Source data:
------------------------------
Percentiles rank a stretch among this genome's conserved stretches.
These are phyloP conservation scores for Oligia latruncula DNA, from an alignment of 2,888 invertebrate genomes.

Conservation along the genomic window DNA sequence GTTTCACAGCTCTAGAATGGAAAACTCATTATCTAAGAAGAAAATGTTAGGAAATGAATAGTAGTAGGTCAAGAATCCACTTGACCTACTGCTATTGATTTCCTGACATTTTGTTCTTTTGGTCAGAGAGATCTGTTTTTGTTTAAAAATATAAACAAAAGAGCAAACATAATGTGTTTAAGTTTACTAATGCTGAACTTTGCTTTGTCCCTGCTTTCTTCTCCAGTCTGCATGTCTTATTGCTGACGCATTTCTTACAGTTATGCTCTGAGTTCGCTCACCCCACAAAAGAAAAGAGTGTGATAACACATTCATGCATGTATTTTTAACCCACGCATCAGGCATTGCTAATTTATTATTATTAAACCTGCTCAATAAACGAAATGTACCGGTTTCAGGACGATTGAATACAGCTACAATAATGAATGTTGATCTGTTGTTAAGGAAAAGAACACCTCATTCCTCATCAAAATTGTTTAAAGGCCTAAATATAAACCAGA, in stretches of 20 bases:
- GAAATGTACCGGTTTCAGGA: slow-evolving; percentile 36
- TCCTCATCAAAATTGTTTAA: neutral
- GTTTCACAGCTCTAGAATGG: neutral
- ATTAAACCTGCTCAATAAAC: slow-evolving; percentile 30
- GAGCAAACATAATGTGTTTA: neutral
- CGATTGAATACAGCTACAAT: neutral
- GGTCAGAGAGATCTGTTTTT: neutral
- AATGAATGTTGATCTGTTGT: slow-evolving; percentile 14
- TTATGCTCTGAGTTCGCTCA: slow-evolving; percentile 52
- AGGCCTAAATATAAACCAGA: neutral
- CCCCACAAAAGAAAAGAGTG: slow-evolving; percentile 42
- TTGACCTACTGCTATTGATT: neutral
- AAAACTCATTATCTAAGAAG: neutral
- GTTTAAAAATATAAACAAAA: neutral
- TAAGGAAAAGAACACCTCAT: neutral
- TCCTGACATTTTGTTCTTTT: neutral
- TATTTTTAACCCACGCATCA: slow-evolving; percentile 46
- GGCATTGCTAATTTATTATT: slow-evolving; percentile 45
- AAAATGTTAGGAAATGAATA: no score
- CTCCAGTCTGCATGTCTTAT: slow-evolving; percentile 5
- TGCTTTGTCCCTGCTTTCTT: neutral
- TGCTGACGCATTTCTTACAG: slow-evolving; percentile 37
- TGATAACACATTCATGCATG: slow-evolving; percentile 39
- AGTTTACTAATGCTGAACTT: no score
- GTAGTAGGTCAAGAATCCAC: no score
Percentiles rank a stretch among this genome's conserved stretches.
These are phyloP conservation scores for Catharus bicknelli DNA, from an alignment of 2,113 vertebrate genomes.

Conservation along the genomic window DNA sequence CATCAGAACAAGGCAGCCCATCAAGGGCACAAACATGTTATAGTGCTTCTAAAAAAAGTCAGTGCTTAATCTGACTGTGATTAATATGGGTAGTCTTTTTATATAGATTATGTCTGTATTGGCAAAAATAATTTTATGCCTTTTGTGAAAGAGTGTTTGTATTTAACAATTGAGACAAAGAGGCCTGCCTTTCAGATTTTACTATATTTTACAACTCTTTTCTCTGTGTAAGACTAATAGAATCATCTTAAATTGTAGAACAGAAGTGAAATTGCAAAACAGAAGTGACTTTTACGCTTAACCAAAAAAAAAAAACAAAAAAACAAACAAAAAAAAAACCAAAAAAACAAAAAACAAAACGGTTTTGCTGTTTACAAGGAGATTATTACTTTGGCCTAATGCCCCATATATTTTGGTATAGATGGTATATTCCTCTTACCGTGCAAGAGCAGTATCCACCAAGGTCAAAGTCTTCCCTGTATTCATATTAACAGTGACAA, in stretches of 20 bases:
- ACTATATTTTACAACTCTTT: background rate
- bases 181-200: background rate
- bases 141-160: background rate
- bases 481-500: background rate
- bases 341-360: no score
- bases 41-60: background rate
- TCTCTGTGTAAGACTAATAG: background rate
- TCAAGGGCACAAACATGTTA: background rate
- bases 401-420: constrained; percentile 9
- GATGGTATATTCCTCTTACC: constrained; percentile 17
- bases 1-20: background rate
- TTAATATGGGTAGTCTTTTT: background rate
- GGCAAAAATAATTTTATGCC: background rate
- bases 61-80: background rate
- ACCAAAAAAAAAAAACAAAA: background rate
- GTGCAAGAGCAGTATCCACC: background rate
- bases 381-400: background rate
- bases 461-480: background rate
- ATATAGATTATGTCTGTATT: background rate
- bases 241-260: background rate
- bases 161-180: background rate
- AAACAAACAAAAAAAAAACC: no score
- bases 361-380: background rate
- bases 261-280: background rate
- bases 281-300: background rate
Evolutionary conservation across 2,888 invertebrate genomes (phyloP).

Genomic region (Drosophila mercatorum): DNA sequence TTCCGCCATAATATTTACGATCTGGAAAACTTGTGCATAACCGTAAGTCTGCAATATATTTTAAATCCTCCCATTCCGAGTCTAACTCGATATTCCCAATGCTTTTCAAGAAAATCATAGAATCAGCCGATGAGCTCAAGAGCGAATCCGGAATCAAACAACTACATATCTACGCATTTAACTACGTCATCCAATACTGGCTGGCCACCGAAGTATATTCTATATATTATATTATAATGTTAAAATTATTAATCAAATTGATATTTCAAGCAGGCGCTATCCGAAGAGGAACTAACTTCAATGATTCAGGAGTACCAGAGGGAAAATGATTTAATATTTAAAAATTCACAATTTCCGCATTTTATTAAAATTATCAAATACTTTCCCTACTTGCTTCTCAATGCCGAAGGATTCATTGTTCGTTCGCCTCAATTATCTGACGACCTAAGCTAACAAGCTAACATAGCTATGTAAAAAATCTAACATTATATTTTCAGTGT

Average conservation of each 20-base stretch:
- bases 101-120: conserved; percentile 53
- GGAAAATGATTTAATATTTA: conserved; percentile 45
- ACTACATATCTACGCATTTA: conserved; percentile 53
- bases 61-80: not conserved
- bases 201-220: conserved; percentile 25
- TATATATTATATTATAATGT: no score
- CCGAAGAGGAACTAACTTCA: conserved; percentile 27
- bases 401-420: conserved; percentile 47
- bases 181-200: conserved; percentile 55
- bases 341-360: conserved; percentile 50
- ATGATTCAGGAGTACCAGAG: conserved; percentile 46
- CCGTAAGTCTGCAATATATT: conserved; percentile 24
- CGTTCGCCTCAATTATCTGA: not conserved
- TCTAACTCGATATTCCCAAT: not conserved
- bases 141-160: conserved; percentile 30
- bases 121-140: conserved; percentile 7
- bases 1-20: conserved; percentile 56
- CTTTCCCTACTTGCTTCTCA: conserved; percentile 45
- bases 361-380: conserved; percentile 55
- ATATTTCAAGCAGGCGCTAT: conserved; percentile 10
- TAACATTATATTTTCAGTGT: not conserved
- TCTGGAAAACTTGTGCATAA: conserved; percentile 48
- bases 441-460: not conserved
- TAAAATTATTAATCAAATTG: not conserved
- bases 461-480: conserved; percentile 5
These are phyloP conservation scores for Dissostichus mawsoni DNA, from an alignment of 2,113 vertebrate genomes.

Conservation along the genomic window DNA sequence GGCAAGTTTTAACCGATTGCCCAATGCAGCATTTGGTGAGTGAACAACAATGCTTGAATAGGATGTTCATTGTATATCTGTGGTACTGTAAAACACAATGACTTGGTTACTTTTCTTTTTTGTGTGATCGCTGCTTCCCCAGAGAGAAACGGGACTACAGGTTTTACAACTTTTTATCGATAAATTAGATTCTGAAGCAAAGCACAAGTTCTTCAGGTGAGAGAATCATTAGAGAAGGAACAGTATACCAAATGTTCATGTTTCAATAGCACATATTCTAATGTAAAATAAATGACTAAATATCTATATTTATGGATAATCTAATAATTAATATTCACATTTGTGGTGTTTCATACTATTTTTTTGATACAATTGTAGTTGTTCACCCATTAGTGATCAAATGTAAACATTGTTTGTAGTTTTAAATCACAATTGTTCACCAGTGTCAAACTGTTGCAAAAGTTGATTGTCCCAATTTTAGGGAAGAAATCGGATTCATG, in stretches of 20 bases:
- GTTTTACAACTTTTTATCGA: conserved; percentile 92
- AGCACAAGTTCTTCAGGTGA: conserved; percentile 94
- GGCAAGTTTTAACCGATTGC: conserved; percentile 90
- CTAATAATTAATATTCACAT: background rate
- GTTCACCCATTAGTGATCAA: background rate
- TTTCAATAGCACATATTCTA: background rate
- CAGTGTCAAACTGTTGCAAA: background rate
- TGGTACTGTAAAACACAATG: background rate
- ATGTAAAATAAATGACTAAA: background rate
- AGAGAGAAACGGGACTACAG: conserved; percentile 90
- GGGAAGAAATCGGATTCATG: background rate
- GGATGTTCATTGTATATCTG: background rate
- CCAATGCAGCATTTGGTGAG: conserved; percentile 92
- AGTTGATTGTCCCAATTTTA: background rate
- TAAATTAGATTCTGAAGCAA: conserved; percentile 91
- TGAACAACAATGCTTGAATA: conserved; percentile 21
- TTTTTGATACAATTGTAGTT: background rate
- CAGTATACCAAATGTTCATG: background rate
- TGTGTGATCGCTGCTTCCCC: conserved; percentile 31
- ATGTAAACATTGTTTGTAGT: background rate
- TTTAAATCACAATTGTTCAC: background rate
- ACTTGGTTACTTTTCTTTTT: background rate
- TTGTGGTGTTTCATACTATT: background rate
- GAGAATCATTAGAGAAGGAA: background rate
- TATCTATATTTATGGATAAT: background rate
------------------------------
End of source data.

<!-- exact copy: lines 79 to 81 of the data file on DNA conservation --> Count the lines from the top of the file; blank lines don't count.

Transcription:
- ATATTTCAAGCAGGCGCTAT: conserved; percentile 10
- TAACATTATATTTTCAGTGT: not conserved
- TCTGGAAAACTTGTGCATAA: conserved; percentile 48